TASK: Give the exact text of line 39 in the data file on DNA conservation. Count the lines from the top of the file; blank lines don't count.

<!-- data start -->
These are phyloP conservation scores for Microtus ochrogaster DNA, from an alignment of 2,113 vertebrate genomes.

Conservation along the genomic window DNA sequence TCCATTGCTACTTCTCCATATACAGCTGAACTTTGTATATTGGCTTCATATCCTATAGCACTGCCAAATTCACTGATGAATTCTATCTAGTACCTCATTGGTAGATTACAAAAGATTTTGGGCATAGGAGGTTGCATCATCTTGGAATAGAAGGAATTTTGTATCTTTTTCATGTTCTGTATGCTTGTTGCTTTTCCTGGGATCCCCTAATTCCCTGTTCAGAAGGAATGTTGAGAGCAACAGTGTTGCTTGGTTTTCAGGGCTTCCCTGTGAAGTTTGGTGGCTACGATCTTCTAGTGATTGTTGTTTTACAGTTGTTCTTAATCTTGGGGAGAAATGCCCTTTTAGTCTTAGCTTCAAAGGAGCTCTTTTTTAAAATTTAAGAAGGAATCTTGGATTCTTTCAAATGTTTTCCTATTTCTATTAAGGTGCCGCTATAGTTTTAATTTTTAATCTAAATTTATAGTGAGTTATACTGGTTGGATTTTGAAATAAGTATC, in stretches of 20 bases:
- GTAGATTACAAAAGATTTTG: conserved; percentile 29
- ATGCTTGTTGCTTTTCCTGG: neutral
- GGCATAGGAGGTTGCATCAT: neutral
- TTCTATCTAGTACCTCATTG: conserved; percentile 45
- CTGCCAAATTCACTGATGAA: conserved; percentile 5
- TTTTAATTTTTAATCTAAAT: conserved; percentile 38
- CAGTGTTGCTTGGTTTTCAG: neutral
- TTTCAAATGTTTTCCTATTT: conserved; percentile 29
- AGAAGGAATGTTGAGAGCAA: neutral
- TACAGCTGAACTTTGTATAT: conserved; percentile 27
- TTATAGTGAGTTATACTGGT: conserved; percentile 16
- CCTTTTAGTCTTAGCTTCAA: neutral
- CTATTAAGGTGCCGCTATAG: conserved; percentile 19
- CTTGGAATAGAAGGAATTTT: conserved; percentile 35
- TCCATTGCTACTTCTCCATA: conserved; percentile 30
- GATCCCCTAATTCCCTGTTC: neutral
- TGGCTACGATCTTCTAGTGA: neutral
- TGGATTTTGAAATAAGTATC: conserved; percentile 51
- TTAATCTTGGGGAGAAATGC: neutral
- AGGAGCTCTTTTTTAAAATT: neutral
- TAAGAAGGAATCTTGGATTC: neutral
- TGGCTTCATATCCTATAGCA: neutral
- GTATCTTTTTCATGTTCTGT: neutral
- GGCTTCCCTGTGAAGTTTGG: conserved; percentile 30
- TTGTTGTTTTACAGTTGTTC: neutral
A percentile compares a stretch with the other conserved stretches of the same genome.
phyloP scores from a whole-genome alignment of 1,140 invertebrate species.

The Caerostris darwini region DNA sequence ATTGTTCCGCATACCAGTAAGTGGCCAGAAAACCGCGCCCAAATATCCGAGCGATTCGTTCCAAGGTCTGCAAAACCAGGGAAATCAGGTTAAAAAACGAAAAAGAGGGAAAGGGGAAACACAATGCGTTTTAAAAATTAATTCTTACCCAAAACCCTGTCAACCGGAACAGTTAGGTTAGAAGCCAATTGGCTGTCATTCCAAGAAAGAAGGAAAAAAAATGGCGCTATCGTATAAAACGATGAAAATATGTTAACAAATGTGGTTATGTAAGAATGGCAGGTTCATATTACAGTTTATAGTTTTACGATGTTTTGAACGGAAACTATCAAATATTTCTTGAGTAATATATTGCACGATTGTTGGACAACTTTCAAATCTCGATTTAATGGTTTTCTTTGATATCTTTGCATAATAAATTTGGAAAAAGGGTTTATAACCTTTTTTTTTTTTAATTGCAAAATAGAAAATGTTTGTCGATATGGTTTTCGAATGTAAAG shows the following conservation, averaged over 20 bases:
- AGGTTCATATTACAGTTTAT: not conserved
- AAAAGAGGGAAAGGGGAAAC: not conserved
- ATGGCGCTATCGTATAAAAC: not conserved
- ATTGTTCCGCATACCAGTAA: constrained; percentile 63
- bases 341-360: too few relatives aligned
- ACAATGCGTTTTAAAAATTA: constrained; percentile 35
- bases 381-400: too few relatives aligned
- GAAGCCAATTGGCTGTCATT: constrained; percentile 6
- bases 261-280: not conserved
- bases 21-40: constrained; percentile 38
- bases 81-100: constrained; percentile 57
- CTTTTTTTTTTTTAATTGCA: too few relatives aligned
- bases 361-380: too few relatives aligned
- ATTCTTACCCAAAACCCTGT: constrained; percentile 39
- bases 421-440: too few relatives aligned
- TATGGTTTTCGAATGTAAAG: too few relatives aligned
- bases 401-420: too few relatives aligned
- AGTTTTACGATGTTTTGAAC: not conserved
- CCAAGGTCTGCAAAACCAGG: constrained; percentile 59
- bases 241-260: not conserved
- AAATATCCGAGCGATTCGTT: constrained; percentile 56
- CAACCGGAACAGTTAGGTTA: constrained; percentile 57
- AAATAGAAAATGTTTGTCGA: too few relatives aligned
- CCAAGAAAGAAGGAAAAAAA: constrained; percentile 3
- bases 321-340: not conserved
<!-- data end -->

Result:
- bases 261-280: not conserved